Journal List > J Korean Acad Periodontol > v.39(Suppl) > 1049793

Shin, Choi, Kim, Kim, Lee, Cho, Chai, Kim, and Choi: The Effects of Hydroxyapatite-Chitosan Membrane on Bone Regeneration in Rat Calvarial Defects

Abstract

Purpose

Recently, interest in chitosan has increased due to its excellent biological properties such as biocompatibility, antibacterial effect, and rapid healing capacity. On the other hand, hydroxyapatite is used as a bone substitute in the fields of orthopedics and dentistry. The hydroxyapatite-chitosan (HA-CS) complex containing hydroxyapatite nanoparticles was developed for synergy of both biomaterials. The objective of this study was to evaluate the effect of hydroxyapatite (HA)-chitosan (CS) membrane on bone regeneration in the rat calvarial defect.

Methods

Eight-millimeter critical-sized calvarial defects were created in 70 male Sprague-Dawley rats. The animals were divided into 7 groups of 10 animals and received either 1) chitosan (CS) 100% membrane, 2) hydroxyapatite (HA) 30%/CS 70% membrane, 3) HA 30%/CS 70%, pressed membrane, 4) HA 40%/CS 60% membrane, 5) HA 50%/CS 50% membrane, 6) HA 50%/CS 50%, pressed membrane, or 7) a sham - surgery control. The amount of newly formed bone from the surface of the rat calvarial defects was measured using histomorphometry, following 2- or 8-week healing intervals.

Results

Surgical implantation of the HA - CS membrane resulted in enhanced local bone formation at both 2 and 8 weeks compared to the control group. The HA - CS membrane would be significantly more effective than the chitosan membrane in early bone formation.

Conclusions

Concerning the advantages of biomaterials, the HA-CS membrane would be an effective biomaterial for regeneration of periodontal bone. Further studies will be required to improve the mechanical properties to develop a more rigid scaffold for the HA-CS membrane.

INTRODUCTION

The main objective of periodontal treatment is not only to relieve symptoms but also to regenerate the destroyed tissues. Many methods have been introduced for regenerating damaged periodontal tissues. Guided tissue regeneration (GTR) therapy was introduced in the 1980s to achieve a repopulation of the periodontal ligament fibroblasts, and was shown to promote periodontal regeneration. The membrane barrier used in GTR should be histocompatible, biocompatible and have the capacity for space maintenance1).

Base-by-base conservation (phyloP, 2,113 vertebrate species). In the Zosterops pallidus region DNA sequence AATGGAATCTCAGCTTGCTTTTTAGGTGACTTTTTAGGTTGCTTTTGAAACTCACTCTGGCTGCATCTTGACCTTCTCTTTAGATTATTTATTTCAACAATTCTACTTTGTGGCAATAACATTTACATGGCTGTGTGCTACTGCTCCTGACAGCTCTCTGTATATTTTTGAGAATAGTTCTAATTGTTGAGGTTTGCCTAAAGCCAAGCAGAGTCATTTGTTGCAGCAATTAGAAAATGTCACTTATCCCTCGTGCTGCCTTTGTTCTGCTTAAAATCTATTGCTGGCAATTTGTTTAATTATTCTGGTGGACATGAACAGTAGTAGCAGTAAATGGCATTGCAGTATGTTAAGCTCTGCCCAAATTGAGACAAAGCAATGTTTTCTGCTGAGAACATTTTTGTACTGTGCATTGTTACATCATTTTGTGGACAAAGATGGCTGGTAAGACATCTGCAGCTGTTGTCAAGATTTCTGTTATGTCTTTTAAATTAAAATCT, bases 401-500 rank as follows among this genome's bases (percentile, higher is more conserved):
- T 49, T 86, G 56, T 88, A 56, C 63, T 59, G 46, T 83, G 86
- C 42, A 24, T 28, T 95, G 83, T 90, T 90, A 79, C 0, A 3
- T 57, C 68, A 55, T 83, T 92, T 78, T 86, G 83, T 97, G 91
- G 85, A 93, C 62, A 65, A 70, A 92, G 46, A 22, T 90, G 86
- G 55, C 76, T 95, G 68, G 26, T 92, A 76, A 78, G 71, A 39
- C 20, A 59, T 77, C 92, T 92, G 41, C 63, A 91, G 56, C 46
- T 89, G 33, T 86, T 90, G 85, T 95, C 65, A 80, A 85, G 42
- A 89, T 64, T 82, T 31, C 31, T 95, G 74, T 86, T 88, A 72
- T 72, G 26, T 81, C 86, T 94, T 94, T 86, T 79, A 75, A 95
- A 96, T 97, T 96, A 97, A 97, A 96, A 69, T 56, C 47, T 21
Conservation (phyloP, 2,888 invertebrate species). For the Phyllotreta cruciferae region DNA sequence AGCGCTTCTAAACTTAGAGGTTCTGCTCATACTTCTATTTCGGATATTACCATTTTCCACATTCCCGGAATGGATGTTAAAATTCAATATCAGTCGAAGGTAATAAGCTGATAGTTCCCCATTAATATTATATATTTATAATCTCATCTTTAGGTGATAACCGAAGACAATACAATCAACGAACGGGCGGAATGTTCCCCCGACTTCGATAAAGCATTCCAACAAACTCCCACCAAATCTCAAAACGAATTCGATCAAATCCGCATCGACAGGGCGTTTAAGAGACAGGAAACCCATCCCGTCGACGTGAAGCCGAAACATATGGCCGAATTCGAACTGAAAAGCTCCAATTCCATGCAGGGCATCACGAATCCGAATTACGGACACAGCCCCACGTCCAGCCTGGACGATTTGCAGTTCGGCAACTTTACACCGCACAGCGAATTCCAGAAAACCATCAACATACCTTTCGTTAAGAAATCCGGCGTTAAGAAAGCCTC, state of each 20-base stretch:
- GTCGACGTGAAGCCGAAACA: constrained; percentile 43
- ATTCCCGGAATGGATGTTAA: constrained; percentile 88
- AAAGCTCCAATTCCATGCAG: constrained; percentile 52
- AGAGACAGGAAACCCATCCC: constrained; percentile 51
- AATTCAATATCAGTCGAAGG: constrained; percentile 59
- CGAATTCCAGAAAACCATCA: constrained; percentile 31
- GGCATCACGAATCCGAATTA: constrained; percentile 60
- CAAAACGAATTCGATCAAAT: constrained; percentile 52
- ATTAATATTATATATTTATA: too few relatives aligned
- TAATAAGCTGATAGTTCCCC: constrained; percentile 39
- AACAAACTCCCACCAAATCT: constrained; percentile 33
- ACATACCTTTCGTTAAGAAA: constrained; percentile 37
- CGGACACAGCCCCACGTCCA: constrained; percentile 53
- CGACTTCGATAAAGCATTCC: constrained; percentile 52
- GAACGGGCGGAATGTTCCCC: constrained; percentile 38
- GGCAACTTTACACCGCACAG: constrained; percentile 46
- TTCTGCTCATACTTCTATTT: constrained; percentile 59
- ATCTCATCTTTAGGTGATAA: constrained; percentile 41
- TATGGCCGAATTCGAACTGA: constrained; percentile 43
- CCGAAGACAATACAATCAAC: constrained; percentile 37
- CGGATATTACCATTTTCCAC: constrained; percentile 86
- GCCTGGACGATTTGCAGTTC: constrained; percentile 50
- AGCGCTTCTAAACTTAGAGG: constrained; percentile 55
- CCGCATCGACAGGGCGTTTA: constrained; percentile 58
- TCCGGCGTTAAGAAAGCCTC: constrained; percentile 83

Absorbable membrane does not require a second surgical procedure, and membrane exposure is rare. Aquirre et al2) showed new bone formation in bony defects using absorbable membrane. However, controlling the time of absorption is difficult and therefore could cause a localized inflammatory reaction. In addition to the above disadvantages, poor membrane stability in the wet state causes space loss between the tooth and the membrane, producing poor clinical results3). An absorbable membrane should be used in GTR in places where exact initial closure is possible, since complete removal is difficult when exposed4). To solve this problem, many studies have been carried out on biodegradable membranes, and acceptable results were presented5). Theideal membrane should be absorbable and should not require removal after the tissue regenerates; it also should block tissue migration effectively and resist inflammatory reaction. Lastly, it must have space-maintaining capacity.
Recently, interest in chitosan has increased due to its excellent biological properties such as biocompatibility, antibacterial effect, and rapid healing capacity. Chitin and chitosan (poly-N-acetyl glucosaminoglycan), a carbohydrate biopolymer extracted from chitin, are the second most abundant natural biopolymers next to cellulose. Chitin is a primary structural component of the exoskeleton of arthropods (e.g. crustaceans), the cell wall of fungi, and the cuticle of insects. Chitin is a very stable polysaccharide and is a linear polymer of N-acetyl-D-glucosamine monomers joined in a 1,4β-glucosidic linkage. Chitosan is a derivative of chitin obtained by N-acetylating chitin. As with polymers in general, enzymes can hydrolyze chitin and chitosan. The most effective enzyme for this process is lysozyme6,7).
Although the healing effects of chitin and chitosan on mammalian wounds have been known for centuries, it was not until the 1960s that the ingredients were documented8).
Other studies since have suggested that chitosan enhances the formation of bone tissue and it could be used as the matrix of tissue engineering for gingiva9). Paik et al10) reported that chitosan enhanced type I collagen synthesis in the early stage, and facilitated differentiation into osteogenic cells in the human periodontal ligament fibroblasts in vitro. In addition, a chitosan/collagen sponge applied to one-wall intrabony defects surgically created in beagle dogs inhibited the apical migration of the epithelium and enhanced the growth of new bone and new cementum11).